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This Estranged Daughter Says She Won’t Take Care of Her Sick Step-Dad & Reddit Stood By Her

Parent-adult child dynamics are complicated enough without the added layer of estrangement. With that in the mix, even the most baseline expectations of compassion from family members — for instance, caring for a sick parent — can become incredibly fraught. Take it from this Redditor, who chose to stand firm in her boundaries with her parents even after her step-dad fell ill.

Writing in the infamous /AmITheAsshole Subreddit, user @Imogeemoore provided backstory in the hopes of receiving some unbiased feedback. She (25F) has a longstanding “contentious relationship” with her mother. Her biological father died when she was 4 years old, which set a heavy tone, but @Imogeemoore really began to beef with her mom when she married John, her step-dad.

“I was told more than once, by John and my mom, that John was now my father, and I was told to call him dad, refer to him as dad with others, and not to correct anyone who used the term dad/father,” she recalled. Instead, she was told to correct people who (rightfully so!) referred to John as her step-dad.

@Imogeemoore, who was in her early teens at the time, “didn’t want to do this.” And really, who could blame her? It didn’t matter how she referred to John. No label would change the fact that her actual father was no longer with her.

But when she tried to push back, John yelled at her: “I was berated and told he was stepping up to take me on as his daughter, and the least I could do is to respect him as my father.” Um, YIKES. Invalidating much?

Unfortunately, this painful dynamic soured even further once her mom had children with John. “It became very clear he never saw me as his [child],” the Redditor recounted. “I was treated differently. … Mom always took his side, always backed him up, always agreed that he deserved some kind of respect for this stuff. I still have some bitterness over this.”

A man and woman knock on the door.
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It should come as no surprise, then, that @Imogeemoore left home the day she turned 18 and went no-contact with John and her mom. Enforcing this boundary over the past seven years has greatly improved her life, she noted: “[My mom] would reach out, sometimes I would read or listen to her speak. But I felt good not having them around.”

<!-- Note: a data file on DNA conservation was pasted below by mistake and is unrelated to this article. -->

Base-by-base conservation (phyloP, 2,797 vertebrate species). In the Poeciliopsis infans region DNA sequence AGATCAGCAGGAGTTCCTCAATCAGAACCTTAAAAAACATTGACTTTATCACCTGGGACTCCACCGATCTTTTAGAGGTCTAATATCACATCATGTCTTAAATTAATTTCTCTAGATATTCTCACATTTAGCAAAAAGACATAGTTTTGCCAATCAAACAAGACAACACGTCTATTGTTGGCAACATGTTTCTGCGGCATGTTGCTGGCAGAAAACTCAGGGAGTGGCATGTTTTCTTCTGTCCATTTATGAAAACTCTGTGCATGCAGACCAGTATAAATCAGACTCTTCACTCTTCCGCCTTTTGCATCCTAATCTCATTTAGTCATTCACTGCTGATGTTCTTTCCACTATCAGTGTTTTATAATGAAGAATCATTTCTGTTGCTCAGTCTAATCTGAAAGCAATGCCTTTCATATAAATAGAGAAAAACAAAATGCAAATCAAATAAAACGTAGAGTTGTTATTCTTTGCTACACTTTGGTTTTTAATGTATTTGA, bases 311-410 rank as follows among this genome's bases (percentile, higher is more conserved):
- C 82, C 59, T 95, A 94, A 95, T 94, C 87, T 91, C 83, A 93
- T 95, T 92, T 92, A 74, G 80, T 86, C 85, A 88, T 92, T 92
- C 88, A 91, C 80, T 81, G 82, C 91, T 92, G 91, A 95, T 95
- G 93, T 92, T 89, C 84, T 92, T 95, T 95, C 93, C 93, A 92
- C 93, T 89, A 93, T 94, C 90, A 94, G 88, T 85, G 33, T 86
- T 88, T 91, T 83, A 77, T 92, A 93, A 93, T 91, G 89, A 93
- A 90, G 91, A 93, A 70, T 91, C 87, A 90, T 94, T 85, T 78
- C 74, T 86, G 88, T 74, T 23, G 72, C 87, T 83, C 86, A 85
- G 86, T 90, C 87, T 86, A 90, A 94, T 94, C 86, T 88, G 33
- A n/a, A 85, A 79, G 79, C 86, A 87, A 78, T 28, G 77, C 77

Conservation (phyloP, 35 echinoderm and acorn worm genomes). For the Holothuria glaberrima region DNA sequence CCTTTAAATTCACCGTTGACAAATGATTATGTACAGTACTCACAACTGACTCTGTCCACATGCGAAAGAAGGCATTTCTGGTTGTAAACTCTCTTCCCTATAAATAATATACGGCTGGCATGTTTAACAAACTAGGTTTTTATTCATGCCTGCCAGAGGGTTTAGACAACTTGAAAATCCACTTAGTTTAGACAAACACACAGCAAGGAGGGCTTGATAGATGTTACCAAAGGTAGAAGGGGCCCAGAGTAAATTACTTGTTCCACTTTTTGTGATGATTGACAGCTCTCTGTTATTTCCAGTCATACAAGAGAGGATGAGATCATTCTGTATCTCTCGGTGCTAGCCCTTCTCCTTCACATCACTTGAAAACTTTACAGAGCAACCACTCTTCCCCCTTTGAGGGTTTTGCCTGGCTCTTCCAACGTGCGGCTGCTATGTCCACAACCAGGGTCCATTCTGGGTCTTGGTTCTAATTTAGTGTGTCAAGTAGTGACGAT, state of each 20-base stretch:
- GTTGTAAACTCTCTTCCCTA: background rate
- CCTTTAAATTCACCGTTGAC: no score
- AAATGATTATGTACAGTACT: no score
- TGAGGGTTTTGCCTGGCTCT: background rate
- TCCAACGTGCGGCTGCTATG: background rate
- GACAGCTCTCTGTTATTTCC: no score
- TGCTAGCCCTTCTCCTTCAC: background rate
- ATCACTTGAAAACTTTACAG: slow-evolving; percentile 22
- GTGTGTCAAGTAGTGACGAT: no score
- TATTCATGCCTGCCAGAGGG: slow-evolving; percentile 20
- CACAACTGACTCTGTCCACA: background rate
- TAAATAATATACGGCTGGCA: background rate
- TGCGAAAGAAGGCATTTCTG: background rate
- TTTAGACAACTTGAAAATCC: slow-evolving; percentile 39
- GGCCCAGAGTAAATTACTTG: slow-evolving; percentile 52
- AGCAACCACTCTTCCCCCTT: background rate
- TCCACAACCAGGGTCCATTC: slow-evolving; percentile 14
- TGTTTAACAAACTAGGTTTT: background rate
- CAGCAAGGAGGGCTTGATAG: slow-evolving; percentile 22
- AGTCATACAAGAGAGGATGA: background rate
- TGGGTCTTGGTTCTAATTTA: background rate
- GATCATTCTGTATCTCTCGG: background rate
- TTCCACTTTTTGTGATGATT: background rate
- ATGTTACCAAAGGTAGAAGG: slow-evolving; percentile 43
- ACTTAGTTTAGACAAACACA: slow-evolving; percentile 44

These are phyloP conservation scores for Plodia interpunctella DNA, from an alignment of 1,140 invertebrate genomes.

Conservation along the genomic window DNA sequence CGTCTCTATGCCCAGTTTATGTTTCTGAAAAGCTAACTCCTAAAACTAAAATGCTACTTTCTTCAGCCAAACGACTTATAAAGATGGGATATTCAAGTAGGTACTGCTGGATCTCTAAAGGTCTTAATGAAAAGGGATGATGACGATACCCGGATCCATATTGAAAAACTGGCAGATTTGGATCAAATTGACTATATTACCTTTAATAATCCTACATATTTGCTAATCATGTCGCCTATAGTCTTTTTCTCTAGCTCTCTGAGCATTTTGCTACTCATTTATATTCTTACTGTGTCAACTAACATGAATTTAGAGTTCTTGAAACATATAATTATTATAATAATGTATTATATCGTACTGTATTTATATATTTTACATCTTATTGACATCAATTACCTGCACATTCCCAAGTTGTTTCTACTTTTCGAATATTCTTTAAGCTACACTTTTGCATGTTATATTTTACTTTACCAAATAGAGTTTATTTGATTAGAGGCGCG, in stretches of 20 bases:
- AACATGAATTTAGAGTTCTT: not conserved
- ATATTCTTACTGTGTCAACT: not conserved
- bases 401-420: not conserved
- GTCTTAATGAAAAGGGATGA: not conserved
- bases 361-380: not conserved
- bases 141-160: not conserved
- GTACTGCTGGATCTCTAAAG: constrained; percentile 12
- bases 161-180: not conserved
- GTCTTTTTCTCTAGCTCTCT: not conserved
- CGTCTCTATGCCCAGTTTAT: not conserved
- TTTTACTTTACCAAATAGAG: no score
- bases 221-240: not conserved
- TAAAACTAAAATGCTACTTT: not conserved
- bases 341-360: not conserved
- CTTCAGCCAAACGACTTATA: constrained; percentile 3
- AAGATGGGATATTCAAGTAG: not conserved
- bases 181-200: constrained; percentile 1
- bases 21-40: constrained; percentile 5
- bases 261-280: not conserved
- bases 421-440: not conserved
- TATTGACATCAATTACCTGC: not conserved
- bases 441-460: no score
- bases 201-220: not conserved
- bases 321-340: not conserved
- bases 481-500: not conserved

Which brings us to the present day. According to @Imogeemoore, John was recently diagnosed with a neurological disorder. Her mom is now caring for him full-time and asked her to come back home and help her out.

“I refused,” she explained. “She told me she needed me, they needed me, and I’m their daughter. I told her I didn’t care, I wouldn’t help and after everything they had done, they deserved nothing from me. …  She tried to tell me to think of the good times. I told her she failed me. She forced me to say stuff I didn’t want to say as a kid in order to appease her husband, who didn’t treat me like his kid anyway.”

After this initial confrontation, @Imogeemoore was told by a family friend that she should be “ashamed” of her behavior. But AITA Redditors took a totally different stance. By and large, they supported her decision and commended her for not folding in the face of guilt-tripping.

“You are most decidedly NTA,” one user opined. “This is another example of people justifying complete boundary-destroying behavior in the name of faaaaaaaaaamily. Nope, sorry, eff that.”

“Your mom has no right to ask you to take care of her husband,” another commenter pointed out. “You haven’t mattered to her for almost a decade. If her husband hadn’t gotten sick, she would still be out of your life. She wants to use you, not treat you like family.”

“They tried to erase your father as your father and punished you when you didn’t,” someone else astutely noted. “Block her number and anyone else who tries to tell you different.”

Before you go, read these thoughtful quotes about grief and loss.


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